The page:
Atty. Gen. Edwin Meese III has demonstrated once again that he either does not know or does not care what rights the Constitution guarantees or how the courts guard them. This time he has denounced as "infamous" two landmark rulings from the 1960s that protect all Americans from unlawful searches and ensure that they are advised of their rights if arrested.
This is not the first time that Meese has spouted off on these subjects. The Reagan Administration in general and Meese in particular have established a consistent pattern of hostility to the Bill of Rights--a pattern that seems to say that government is above the Constitution.
What has Meese's dander up now are the U.S. Supreme Court decisions in Mapp vs. Ohio, which established the rule that improperly seized evidence cannot be used at a trial, and in Miranda vs. Arizona, which established the rule that a criminal suspect cannot be questioned by the police until he is told that he can remain silent and have a lawyer.
Neither of these rules is written into the Constitution, but the rights that they protect are explicitly guaranteed there. The courts have established the exclusionary rule and the Miranda rule as remedies to prevent the abuse of rights. If there is no remedy for the violation of a right, what good is having it? Without remedy, government can violate a right with impunity.
The Fourth Amendment says that people cannot be subjected to "unreasonable searches and seizures." The exclusionary rule adds that if an unreasonable search or seizure has taken place, the evidence obtained from it cannot be introduced in court. The police and prosecutor may not benefit from the fruit of an unlawful search.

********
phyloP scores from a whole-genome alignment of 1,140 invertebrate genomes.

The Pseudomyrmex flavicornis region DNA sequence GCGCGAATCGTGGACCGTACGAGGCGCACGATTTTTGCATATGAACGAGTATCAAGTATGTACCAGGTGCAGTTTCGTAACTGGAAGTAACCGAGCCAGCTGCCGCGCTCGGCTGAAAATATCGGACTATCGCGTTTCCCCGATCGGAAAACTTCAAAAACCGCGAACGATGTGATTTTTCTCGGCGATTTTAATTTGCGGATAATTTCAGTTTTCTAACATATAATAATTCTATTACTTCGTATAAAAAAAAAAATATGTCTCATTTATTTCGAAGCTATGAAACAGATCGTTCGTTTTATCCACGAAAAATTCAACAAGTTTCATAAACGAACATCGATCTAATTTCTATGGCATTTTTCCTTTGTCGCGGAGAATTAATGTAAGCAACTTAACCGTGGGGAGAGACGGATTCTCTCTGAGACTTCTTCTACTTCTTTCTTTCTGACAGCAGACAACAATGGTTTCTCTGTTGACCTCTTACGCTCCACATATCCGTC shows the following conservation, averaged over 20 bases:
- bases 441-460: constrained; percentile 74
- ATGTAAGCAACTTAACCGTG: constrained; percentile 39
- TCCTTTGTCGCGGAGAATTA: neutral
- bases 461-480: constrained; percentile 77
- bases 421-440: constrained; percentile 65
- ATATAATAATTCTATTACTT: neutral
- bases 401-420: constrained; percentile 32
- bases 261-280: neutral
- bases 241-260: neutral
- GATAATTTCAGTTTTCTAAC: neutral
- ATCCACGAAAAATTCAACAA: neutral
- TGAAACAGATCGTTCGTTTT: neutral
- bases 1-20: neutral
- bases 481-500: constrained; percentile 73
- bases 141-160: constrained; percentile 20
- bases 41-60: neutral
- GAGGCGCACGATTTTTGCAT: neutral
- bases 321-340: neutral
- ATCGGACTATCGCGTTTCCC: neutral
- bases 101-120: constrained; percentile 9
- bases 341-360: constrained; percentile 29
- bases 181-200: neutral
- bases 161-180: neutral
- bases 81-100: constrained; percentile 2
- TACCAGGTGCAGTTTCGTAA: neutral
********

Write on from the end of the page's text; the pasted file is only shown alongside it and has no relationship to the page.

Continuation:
Similarly, the Sixth Amendment says that persons accused of a crime are entitled to have "the assistance of counsel." If the government ignores that right, what remedy does an accused person have? Under the Miranda rule, if a person has not been informed of his rights, nothing that he says may be used against him. Once again the courts have removed the incentive for the police to behave improperly.
This is not merely an academic argument about remedies. Meese's attack on the remedies is a way of attacking the underlying rights. In a nation of law, that attack fits the definition of infamous far better than do the decisions that Meese finds so abhorrent. The remedies are the means that the courts use to enforce the rights. Meese wants to weaken the rights by abolishing the remedies.
But he has done this before. Meese was the architect of the Administration's plan (since dropped) to impose lifetime censorship on federal employees. He would weaken the separation of church and state. He opposes the Voting Rights Act, a key weapon against racial segregation. He seeks to overturn the Supreme Court's decision declaring anti-abortion laws unconstitutional. He believes that the Supreme Court has been wrong for 60 years in holding that the Bill of Rights applies to the states as well as to the federal government.
The Bill of Rights limits government power. Unfortunately, the attorney general seeks more power for government and less for individuals. His position is anathema to a free society.